In any case, healthy people, who follow a well-balanced diet, probably get more than enough iron. After all, there are many foods rich in iron.

Common foods high in iron

Common foods high in iron are meat, poultry, fisheggs, whole grains, beans, seeds (e.g. pumpkin seeds), nuts (e.g. almonds), potatoeschocolate, and many fruits and vegetables.

Drinking certain fruit juices could boost your daily iron intake as well.

Are soy products good for you?

Soybeans have a superior nutritional value. Not only they’re rich in fiber and high-quality plant-based protein, but also, they’re packed with vitamins, minerals (e.g. calcium), and antioxidant compounds.

First, all soy products support weight loss.

Furthermore, soy milk could be a great plant-based alternative to cow’s milk in your favorite banana smoothie recipes. Moreover, as soy milk is low in sugars, it could be a great ingredient for keto smoothies.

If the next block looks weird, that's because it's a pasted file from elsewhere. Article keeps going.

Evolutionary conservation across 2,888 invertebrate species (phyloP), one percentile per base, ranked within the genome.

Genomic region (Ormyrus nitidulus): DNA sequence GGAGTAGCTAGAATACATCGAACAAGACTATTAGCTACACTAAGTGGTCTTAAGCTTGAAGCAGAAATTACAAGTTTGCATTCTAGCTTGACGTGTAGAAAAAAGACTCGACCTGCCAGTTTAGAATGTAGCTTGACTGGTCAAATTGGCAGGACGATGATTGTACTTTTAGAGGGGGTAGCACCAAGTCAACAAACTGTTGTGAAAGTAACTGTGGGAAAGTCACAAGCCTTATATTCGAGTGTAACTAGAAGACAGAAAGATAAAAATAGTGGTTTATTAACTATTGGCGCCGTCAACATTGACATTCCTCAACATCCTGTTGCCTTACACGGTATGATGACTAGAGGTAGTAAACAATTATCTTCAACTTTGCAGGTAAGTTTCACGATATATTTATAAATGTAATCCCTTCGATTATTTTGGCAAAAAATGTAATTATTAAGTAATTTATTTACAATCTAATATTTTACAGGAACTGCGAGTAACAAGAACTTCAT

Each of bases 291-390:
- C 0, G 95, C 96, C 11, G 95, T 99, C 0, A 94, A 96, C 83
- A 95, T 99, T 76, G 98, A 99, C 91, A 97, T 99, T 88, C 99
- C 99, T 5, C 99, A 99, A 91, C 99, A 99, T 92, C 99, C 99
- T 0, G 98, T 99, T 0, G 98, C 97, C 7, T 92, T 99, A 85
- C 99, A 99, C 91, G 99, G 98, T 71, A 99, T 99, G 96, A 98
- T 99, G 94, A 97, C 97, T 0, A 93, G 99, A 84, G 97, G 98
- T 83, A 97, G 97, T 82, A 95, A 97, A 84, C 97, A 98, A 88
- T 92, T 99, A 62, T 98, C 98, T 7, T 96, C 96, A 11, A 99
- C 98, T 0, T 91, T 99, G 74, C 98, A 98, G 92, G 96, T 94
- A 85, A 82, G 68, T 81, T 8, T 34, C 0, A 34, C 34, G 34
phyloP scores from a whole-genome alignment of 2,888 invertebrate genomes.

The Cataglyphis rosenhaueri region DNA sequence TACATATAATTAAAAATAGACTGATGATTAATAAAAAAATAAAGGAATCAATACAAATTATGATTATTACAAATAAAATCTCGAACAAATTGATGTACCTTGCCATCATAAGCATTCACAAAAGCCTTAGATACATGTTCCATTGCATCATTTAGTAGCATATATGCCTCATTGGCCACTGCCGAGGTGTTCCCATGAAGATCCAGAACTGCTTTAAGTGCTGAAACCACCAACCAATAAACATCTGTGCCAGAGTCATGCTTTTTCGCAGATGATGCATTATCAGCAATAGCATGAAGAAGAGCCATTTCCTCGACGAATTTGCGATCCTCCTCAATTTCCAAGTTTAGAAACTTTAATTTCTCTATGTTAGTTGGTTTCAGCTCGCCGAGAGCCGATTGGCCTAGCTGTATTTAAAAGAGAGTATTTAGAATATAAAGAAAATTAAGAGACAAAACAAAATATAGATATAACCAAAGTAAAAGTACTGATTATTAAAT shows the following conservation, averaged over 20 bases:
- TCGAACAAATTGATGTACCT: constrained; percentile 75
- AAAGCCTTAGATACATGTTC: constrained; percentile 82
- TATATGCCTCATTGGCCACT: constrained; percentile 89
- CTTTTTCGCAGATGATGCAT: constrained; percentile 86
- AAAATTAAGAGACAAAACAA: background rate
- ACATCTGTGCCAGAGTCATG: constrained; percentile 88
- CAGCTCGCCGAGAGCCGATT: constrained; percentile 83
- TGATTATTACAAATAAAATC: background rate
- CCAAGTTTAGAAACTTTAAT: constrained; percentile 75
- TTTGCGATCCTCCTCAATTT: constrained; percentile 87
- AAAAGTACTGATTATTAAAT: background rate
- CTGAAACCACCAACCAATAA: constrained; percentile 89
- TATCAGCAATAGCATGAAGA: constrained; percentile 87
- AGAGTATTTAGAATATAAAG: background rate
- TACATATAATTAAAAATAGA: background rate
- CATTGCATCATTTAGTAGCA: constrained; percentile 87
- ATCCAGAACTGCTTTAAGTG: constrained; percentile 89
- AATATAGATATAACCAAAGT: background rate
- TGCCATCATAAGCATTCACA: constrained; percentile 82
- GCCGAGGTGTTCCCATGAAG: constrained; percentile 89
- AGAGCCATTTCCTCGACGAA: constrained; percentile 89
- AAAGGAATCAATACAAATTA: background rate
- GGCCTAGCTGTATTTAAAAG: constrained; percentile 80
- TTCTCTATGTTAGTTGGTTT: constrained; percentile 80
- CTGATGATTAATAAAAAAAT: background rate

Most noteworthy, soybeans are the richest food in isoflavones. Isoflavones are polyphenolic compounds with many health benefits.

Isoflavones can help maintain blood vessel health, help support cellular health, and significantly increase the antioxidant status of the body! Soy isoflavones may reduce the risk of cardiovascular heart disease, cancer, menopausal symptoms, and osteoporosis! Also, they may help improve insulin sensitivity, and reduce inflammations in the body.[7,8]

If consumed instead of animal protein, soy products may reduce the serum concentrations of LDL-cholesterol and triglycerides. Fermented soy foods may have a beneficial effect on diabetes and blood pressure as well.[9]

Furthermore, soy foods may alleviate hot flashes and improve skin health.

Isoflavones are plant-derived compounds with estrogenic activity. They’re classified as phytoestrogens. Due to their high content of these phytoestrogens, many people think that soy foods are bad for our health.

Soy foods aren’t bad for you, though. Many studies support the safety and benefits of soy foods. For instance, according to the European Food Safety Authority, isoflavones in soybeans don’t adversely affect the breast, thyroid or uterus of postmenopausal women.